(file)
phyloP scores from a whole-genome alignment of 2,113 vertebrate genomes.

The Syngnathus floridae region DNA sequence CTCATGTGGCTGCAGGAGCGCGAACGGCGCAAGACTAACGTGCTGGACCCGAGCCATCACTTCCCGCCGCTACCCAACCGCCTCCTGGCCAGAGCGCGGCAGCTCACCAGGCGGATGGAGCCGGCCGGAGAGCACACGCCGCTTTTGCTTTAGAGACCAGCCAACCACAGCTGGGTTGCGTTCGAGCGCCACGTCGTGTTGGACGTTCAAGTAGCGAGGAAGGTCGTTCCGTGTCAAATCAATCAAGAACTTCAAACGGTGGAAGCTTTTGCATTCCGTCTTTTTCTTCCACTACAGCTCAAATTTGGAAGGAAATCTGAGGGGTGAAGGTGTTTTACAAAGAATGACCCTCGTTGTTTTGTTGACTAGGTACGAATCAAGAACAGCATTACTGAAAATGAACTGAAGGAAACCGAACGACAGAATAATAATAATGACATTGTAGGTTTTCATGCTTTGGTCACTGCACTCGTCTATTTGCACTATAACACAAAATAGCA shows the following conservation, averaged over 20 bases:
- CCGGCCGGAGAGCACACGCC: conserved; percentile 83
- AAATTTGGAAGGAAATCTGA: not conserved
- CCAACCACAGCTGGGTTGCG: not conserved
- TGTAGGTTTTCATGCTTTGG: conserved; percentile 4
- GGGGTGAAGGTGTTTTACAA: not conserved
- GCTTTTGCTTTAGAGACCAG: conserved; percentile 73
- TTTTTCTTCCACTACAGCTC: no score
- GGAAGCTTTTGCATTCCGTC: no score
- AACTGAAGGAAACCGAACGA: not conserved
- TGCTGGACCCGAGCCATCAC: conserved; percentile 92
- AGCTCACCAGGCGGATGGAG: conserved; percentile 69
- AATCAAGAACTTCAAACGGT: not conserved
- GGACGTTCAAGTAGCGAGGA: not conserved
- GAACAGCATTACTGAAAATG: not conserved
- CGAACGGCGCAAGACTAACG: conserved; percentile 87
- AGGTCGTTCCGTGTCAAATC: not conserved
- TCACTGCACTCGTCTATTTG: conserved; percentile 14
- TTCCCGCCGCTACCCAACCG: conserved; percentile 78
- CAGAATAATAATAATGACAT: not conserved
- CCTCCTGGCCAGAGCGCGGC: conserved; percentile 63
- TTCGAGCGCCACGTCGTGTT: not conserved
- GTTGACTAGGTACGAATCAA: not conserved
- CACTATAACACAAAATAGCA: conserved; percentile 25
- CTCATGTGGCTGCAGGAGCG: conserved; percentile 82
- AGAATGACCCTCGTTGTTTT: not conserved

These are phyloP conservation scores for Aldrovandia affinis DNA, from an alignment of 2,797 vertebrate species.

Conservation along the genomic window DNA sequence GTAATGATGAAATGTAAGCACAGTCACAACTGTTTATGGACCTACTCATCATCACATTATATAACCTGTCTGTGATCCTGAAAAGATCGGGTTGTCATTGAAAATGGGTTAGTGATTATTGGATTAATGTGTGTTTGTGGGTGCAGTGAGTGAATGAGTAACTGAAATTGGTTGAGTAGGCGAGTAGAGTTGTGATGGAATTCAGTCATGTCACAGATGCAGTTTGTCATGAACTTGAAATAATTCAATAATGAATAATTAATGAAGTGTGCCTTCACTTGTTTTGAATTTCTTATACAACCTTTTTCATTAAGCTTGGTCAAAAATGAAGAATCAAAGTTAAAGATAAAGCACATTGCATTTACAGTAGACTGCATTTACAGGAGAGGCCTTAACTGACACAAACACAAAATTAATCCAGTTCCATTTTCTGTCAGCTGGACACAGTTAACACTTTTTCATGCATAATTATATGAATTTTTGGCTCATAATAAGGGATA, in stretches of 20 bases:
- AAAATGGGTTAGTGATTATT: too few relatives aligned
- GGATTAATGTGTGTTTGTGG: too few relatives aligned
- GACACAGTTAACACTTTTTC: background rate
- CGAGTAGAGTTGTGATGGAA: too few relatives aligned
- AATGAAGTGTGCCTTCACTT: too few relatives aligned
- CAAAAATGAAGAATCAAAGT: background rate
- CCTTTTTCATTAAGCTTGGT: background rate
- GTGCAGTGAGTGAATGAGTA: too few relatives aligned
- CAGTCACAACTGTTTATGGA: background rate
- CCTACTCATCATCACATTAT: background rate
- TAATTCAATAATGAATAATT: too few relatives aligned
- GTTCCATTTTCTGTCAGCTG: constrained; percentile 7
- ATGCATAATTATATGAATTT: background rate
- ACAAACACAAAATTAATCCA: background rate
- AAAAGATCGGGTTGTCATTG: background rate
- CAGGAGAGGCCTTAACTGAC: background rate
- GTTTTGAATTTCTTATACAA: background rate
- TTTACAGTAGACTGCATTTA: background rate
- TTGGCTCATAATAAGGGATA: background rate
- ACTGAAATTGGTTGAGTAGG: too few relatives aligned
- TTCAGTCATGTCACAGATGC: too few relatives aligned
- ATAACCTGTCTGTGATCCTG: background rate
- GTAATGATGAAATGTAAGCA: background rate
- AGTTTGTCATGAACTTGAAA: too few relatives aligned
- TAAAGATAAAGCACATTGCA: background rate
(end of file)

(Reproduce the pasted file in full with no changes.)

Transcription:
phyloP scores from a whole-genome alignment of 2,113 vertebrate genomes.

The Syngnathus floridae region DNA sequence CTCATGTGGCTGCAGGAGCGCGAACGGCGCAAGACTAACGTGCTGGACCCGAGCCATCACTTCCCGCCGCTACCCAACCGCCTCCTGGCCAGAGCGCGGCAGCTCACCAGGCGGATGGAGCCGGCCGGAGAGCACACGCCGCTTTTGCTTTAGAGACCAGCCAACCACAGCTGGGTTGCGTTCGAGCGCCACGTCGTGTTGGACGTTCAAGTAGCGAGGAAGGTCGTTCCGTGTCAAATCAATCAAGAACTTCAAACGGTGGAAGCTTTTGCATTCCGTCTTTTTCTTCCACTACAGCTCAAATTTGGAAGGAAATCTGAGGGGTGAAGGTGTTTTACAAAGAATGACCCTCGTTGTTTTGTTGACTAGGTACGAATCAAGAACAGCATTACTGAAAATGAACTGAAGGAAACCGAACGACAGAATAATAATAATGACATTGTAGGTTTTCATGCTTTGGTCACTGCACTCGTCTATTTGCACTATAACACAAAATAGCA shows the following conservation, averaged over 20 bases:
- CCGGCCGGAGAGCACACGCC: conserved; percentile 83
- AAATTTGGAAGGAAATCTGA: not conserved
- CCAACCACAGCTGGGTTGCG: not conserved
- TGTAGGTTTTCATGCTTTGG: conserved; percentile 4
- GGGGTGAAGGTGTTTTACAA: not conserved
- GCTTTTGCTTTAGAGACCAG: conserved; percentile 73
- TTTTTCTTCCACTACAGCTC: no score
- GGAAGCTTTTGCATTCCGTC: no score
- AACTGAAGGAAACCGAACGA: not conserved
- TGCTGGACCCGAGCCATCAC: conserved; percentile 92
- AGCTCACCAGGCGGATGGAG: conserved; percentile 69
- AATCAAGAACTTCAAACGGT: not conserved
- GGACGTTCAAGTAGCGAGGA: not conserved
- GAACAGCATTACTGAAAATG: not conserved
- CGAACGGCGCAAGACTAACG: conserved; percentile 87
- AGGTCGTTCCGTGTCAAATC: not conserved
- TCACTGCACTCGTCTATTTG: conserved; percentile 14
- TTCCCGCCGCTACCCAACCG: conserved; percentile 78
- CAGAATAATAATAATGACAT: not conserved
- CCTCCTGGCCAGAGCGCGGC: conserved; percentile 63
- TTCGAGCGCCACGTCGTGTT: not conserved
- GTTGACTAGGTACGAATCAA: not conserved
- CACTATAACACAAAATAGCA: conserved; percentile 25
- CTCATGTGGCTGCAGGAGCG: conserved; percentile 82
- AGAATGACCCTCGTTGTTTT: not conserved

These are phyloP conservation scores for Aldrovandia affinis DNA, from an alignment of 2,797 vertebrate species.

Conservation along the genomic window DNA sequence GTAATGATGAAATGTAAGCACAGTCACAACTGTTTATGGACCTACTCATCATCACATTATATAACCTGTCTGTGATCCTGAAAAGATCGGGTTGTCATTGAAAATGGGTTAGTGATTATTGGATTAATGTGTGTTTGTGGGTGCAGTGAGTGAATGAGTAACTGAAATTGGTTGAGTAGGCGAGTAGAGTTGTGATGGAATTCAGTCATGTCACAGATGCAGTTTGTCATGAACTTGAAATAATTCAATAATGAATAATTAATGAAGTGTGCCTTCACTTGTTTTGAATTTCTTATACAACCTTTTTCATTAAGCTTGGTCAAAAATGAAGAATCAAAGTTAAAGATAAAGCACATTGCATTTACAGTAGACTGCATTTACAGGAGAGGCCTTAACTGACACAAACACAAAATTAATCCAGTTCCATTTTCTGTCAGCTGGACACAGTTAACACTTTTTCATGCATAATTATATGAATTTTTGGCTCATAATAAGGGATA, in stretches of 20 bases:
- AAAATGGGTTAGTGATTATT: too few relatives aligned
- GGATTAATGTGTGTTTGTGG: too few relatives aligned
- GACACAGTTAACACTTTTTC: background rate
- CGAGTAGAGTTGTGATGGAA: too few relatives aligned
- AATGAAGTGTGCCTTCACTT: too few relatives aligned
- CAAAAATGAAGAATCAAAGT: background rate
- CCTTTTTCATTAAGCTTGGT: background rate
- GTGCAGTGAGTGAATGAGTA: too few relatives aligned
- CAGTCACAACTGTTTATGGA: background rate
- CCTACTCATCATCACATTAT: background rate
- TAATTCAATAATGAATAATT: too few relatives aligned
- GTTCCATTTTCTGTCAGCTG: constrained; percentile 7
- ATGCATAATTATATGAATTT: background rate
- ACAAACACAAAATTAATCCA: background rate
- AAAAGATCGGGTTGTCATTG: background rate
- CAGGAGAGGCCTTAACTGAC: background rate
- GTTTTGAATTTCTTATACAA: background rate
- TTTACAGTAGACTGCATTTA: background rate
- TTGGCTCATAATAAGGGATA: background rate
- ACTGAAATTGGTTGAGTAGG: too few relatives aligned
- TTCAGTCATGTCACAGATGC: too few relatives aligned
- ATAACCTGTCTGTGATCCTG: background rate
- GTAATGATGAAATGTAAGCA: background rate
- AGTTTGTCATGAACTTGAAA: too few relatives aligned
- TAAAGATAAAGCACATTGCA: background rate